20170924 – Homily on the Momentum of Virtue (and Vice)

In this homily on The Parable of the Talents, Fr. Anthony discourages us from interpreting scripture in a way that would turn God into a monster.  He then argues that the point of the parable is to convince us of the need to do good in this world.  Enjoy the show!
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Homily Notes:

The Parable of the Talents
St. Matthew 25:14-30

What are we supposed to learn from this?

  • People think the Bible says all kinds of things and they aren’t always right, no matter how strongly they believe it
  • True of people who trust God and the Scriptures and those who don’t; both are capable of creating a false image of God and His will for us.
    • The atheist does it to show how unreliable the Biblical god is and to turn people away from belief and religion. This can lead people who do not understand the Scriptures away from God. After all, who wants to worship a God that is unreliable?
    • But believers do this, too. And sometimes the God that they create through their misunderstanding of the Scriptures can be even worse than anything the atheists come up with. I know of believers whose vision of God is quite monstrous; the kind of God that no one of good will could ever worship. I am sorry that they do this; but I am very happy to say that they are wrong.
    • So let me give you a basic rule for understanding Scripture: if your interpretation of Scripture makes you think that God is unreliable, or foolish, or evil… then your interpretation is flawed.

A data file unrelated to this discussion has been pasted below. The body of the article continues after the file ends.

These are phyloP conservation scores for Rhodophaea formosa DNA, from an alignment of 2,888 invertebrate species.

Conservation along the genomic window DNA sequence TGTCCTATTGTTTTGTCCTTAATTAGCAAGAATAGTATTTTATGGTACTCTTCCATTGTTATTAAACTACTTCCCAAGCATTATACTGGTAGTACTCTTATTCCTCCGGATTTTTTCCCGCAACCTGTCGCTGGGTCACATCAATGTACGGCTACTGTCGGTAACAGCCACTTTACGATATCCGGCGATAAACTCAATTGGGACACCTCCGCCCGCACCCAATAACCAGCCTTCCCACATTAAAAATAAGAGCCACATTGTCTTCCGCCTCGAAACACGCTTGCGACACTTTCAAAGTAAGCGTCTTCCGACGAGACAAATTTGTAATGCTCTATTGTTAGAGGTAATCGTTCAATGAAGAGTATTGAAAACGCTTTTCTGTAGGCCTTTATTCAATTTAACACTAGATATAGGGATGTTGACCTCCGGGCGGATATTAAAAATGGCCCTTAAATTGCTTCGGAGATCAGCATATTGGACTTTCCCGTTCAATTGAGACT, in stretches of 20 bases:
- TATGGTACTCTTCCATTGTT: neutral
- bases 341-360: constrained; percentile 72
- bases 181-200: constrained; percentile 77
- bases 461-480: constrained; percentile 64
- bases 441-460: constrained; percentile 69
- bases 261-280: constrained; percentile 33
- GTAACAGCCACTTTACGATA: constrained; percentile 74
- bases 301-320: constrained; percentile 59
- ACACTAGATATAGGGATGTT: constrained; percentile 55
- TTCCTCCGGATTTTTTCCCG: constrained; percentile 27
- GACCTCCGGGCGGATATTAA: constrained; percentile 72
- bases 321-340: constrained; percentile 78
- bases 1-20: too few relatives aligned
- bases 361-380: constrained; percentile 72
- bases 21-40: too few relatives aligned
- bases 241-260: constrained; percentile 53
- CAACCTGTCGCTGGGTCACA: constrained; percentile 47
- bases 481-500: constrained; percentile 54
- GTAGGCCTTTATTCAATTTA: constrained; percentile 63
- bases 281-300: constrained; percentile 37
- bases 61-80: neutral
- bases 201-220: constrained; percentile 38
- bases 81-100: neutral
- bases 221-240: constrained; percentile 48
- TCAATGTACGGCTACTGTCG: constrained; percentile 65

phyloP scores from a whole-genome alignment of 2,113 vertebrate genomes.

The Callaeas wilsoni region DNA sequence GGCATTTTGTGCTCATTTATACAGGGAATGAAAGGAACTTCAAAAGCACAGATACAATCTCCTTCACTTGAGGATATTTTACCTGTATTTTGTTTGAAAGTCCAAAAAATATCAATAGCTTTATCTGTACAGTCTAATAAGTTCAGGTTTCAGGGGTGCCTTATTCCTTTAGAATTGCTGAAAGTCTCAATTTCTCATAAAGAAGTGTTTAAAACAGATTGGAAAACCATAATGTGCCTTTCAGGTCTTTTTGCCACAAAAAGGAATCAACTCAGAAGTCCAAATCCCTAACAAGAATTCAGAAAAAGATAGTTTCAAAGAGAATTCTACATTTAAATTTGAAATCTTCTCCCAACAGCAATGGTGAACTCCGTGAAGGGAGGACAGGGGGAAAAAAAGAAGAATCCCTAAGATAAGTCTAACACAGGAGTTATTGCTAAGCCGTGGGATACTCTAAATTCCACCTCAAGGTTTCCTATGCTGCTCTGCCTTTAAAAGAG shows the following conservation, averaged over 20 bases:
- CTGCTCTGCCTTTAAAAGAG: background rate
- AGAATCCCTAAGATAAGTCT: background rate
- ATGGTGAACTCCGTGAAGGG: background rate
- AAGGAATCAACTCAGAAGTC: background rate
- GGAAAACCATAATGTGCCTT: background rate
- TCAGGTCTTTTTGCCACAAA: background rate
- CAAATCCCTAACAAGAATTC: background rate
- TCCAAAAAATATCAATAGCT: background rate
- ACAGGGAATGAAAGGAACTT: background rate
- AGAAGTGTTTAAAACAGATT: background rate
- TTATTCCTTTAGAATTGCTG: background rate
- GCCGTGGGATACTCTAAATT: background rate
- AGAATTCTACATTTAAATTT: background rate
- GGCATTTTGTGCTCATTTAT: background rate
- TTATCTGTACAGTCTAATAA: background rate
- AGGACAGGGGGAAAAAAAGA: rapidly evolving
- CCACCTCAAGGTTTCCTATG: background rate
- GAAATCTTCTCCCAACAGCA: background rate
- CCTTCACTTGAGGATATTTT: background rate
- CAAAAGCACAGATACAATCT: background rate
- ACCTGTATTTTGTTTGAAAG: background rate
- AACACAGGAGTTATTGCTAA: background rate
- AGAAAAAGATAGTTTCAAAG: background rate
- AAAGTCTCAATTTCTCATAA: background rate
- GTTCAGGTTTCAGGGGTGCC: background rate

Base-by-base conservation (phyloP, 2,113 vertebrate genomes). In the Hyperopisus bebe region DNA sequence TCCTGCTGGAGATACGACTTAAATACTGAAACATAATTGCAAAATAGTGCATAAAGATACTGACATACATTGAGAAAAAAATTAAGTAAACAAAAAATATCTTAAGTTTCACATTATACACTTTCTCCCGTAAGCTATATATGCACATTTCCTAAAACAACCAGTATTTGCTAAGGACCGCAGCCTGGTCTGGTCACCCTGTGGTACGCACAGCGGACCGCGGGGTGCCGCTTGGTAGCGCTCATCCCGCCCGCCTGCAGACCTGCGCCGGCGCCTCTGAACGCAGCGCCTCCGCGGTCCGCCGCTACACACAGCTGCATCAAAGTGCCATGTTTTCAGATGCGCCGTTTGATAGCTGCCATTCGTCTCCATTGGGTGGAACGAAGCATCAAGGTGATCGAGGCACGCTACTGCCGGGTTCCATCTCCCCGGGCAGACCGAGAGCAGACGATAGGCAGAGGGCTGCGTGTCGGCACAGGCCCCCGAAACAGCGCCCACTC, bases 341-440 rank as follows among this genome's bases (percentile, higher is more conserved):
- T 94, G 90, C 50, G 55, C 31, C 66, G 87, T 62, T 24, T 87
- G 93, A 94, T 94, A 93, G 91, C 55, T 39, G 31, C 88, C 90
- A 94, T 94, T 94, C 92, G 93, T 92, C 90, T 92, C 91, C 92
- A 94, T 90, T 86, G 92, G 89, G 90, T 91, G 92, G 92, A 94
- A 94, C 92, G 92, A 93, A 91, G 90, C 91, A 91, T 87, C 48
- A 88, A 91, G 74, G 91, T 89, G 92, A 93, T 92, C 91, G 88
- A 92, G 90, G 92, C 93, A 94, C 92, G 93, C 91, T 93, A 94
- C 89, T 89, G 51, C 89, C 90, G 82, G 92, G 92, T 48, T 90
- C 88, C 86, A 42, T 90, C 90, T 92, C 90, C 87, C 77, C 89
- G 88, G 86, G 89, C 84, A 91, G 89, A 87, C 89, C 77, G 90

I begin today’s homily on the Parable of the Talents with this note on interpretation because there is a line in the lesson that can be misunderstood.

What does it mean when Christ-God says;

For to everyone who has will more be given, and he will have an abundance.
But from the one who has not, even what he has will be taken away.”
And that those who end up with nothing will be…
“cast … into the outer darkness,
where there will be weeping and gnashing of teeth.”

(St. Matthew 25: 29-30)

One of the keys to understanding scripture is its context. The most important context for the Holy Bible is the heart of the believer and the heart of the Church.

  • We know that God is loving and merciful because we are connected to Him through our hearts and through the Mysteries of the Church. The image of God as a monster cannot co-exist with this thing we already know.
  • Let me be more specific: the liturgy that we are celebrating is a manifestation of God’s mercy. Through participating in it we are healed, forgiven, and deified. This is not the kind of worship that a monster god would demand.

Moreover, when it comes to this specific parable, we can look at its scriptural context.

  • When we were learning to read we would often come upon a word that we did not understand, but we were often able to figure out its meaning based on the flow of the work.

This Parable of the Talents comes in the middle of a longer talk Christ gave on the Judgment and how we are supposed to prepare for it. In more general terms, it is part of a series of lessons designed to teach us how to live.